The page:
Industry groups appear to have lost their battle to force further changes to the Government’s R&D tax credit system, with Federal Industry Minister Kim Carr planning to introduce the legislation into Parliament on Thursday.
The tax credit, due to come into effect on July 1, has been criticised by some industry experts and the Australian Industry Group as being too complex and restrictive, with some claiming “commercially focused” R&D will no longer be eligible for assistance.
But Carr has shrugged off the concerns, telling the Australian Financial Review that the Government has already addressed the “substantive objections” to the new system.
“I’m determined to push ahead with it. It’s a bloody good bill.”
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The Government has already been forced to make a series of major changes to the R&D tax credit system after the first draft was slammed by R&D experts for introducing too narrow a definition of R&D.
Whereas the current tax credit schemes require eligible R&D to be either innovative or risky, the first draft of the new tax credit legislation required both tests to be met.
The first draft also made software development ineligible for the R&D tax credit.
However, the second draft reversed these positions. But the second exposure draft, released late on March 31, includes an entirely new – and much broader – definition.
Under the proposed changes, core R&D activities must be “experimental activities whose outcome cannot be known or determined in advance”, must use a “systematic progression of work that is based on principles of established science” and must be “conducted for the purpose of generating new knowledge (including knowledge about the creation of new or improved materials, products, devices, processes or services)”.
The Government also reversed its position on software, which will now be eligible except where it used for internal administration.
However, the Australian Industry Group was still not happy with the bill and has been pushing the Government to “stem the erosion of support for business investment in innovation and research and development including by removing the proposed restrictions on eligibility for the R&D tax concession” as part of its pre-Budget submission.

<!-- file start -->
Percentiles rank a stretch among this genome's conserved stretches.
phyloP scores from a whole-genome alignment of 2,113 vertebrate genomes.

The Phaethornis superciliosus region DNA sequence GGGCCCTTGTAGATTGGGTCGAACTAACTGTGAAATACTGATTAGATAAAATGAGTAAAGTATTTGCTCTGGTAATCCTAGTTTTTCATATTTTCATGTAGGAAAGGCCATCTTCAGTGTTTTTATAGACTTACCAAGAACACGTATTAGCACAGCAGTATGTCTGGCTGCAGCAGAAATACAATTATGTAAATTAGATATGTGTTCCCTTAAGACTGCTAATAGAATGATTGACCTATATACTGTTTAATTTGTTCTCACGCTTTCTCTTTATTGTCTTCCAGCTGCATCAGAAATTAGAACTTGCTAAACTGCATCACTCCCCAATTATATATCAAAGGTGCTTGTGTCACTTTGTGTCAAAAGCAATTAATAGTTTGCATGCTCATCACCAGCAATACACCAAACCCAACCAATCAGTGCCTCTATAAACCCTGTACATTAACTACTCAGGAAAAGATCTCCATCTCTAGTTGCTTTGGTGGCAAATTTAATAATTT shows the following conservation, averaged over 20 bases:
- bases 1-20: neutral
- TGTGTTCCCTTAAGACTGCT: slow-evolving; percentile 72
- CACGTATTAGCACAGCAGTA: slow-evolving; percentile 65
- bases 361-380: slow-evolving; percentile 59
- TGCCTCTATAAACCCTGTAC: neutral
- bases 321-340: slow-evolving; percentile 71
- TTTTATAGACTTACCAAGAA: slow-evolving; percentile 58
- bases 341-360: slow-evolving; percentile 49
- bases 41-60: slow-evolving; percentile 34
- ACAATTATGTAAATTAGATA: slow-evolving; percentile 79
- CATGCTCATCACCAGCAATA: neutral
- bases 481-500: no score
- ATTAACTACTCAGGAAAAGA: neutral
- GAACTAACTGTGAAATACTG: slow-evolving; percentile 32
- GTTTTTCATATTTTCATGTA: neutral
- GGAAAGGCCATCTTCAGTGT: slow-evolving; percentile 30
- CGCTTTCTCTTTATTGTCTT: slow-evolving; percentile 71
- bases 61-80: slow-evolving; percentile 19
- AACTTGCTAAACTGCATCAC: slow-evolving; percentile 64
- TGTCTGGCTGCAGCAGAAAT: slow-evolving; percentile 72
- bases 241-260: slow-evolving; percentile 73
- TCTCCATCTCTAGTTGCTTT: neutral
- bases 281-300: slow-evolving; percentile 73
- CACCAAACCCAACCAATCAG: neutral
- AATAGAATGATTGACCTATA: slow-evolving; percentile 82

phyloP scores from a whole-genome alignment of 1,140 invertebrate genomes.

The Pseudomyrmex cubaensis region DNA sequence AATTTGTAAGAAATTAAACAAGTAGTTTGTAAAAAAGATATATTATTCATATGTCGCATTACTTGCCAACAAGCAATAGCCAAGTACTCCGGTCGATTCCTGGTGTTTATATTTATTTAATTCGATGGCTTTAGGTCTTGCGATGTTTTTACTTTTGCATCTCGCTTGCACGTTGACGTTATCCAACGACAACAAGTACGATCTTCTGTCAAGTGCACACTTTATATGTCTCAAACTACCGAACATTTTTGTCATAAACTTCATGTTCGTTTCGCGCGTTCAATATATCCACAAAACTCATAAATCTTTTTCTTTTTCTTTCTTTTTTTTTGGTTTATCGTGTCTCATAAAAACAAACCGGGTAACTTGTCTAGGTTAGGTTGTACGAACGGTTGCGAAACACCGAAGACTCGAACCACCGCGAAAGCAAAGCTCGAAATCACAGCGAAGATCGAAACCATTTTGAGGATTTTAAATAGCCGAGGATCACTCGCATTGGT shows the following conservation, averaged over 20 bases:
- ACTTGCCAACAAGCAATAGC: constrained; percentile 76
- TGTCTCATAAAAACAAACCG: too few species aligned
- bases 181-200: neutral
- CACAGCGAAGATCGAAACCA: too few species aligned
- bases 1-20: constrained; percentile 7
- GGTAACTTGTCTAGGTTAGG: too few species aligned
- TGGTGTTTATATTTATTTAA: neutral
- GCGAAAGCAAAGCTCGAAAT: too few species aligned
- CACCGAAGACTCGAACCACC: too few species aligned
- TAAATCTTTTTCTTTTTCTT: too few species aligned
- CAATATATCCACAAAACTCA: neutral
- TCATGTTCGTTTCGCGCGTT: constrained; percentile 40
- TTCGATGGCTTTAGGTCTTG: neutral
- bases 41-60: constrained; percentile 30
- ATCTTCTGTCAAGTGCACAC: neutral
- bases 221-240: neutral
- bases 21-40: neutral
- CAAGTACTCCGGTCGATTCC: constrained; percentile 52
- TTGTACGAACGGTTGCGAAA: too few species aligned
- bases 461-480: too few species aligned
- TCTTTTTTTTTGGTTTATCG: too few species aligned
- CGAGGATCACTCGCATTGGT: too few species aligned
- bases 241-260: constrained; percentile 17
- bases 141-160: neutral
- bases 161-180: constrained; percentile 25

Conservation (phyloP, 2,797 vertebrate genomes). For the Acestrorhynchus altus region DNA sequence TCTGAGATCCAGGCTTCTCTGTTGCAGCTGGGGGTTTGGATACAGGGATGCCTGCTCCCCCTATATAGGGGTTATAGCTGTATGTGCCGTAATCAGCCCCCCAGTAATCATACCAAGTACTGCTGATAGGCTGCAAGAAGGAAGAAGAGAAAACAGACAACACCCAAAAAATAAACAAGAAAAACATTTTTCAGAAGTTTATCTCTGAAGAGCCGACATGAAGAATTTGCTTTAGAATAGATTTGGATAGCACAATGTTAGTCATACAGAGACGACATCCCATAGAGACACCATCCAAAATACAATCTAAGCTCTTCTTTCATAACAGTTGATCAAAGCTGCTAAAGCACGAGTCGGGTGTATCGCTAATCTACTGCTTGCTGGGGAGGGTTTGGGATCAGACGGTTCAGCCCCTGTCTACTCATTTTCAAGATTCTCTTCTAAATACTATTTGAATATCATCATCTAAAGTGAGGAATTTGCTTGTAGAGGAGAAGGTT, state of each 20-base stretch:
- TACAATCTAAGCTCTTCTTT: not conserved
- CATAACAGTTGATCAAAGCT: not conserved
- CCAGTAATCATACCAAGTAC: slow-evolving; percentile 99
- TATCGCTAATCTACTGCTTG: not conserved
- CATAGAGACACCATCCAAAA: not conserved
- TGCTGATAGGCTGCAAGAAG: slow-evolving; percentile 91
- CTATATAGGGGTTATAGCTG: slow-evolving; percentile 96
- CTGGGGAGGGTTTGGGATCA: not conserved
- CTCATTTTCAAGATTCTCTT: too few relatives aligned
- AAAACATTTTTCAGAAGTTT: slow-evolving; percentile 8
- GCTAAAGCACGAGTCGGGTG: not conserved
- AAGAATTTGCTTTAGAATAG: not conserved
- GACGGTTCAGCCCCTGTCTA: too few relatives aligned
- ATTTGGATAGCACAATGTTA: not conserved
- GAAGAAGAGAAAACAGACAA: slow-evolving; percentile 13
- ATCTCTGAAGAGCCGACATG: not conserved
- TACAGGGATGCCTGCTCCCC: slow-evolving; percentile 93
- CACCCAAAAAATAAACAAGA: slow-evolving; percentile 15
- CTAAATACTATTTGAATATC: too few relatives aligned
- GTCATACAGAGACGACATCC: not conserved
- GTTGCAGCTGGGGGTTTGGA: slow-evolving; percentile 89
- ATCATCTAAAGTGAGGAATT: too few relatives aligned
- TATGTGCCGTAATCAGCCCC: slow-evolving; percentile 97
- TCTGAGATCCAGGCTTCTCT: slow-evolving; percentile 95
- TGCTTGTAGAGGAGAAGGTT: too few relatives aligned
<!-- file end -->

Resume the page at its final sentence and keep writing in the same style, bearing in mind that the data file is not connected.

Sandra Mason, a partner at PricewaterhouseCoopers, has also pushed the Government to make further changes to the Bill, saying it contains too any hurdles for companies to get over if they want to access the credits.
Of particular concern for Mason is the new “dominant purpose” test, which says companies hoping to claim on “supporting” R&D will need to prove that work is for the dominant purpose test of supporting “core” R&D.
Mason argues the dominant purpose test goes too far, particularly for commercially focused R&D, and says traditional “supporting” R&D activities such as market research, market testing, market development and feasibility studies usually have a dual purpose of supporting core R&D and furthering a firm’s commercial strategy.
She also wants more clarity around the feedstock rules, which are yet to be released in their final form.
“They are two technical aspects but they will make a big difference to many companies,” Mason told SmartCompany.
“Our position hasn’t changed. While we have welcomed the opportunity to consult with the Government we do see some areas that will require further change or amendment after the bill is passed.”
However, the fight for further changes to the tax credit might not be over, as Opposition innovation spokesperson Sophie Mirabella has signaled the Opposition will consider voting against the bill in the Senate.
Mason hopes there is a chance to push for further change at the Senate level.
“We would also welcome the possibility of working with the Senate… to ensure that it’s a workable policy and its not too complex. Companies need a simple system to work with.”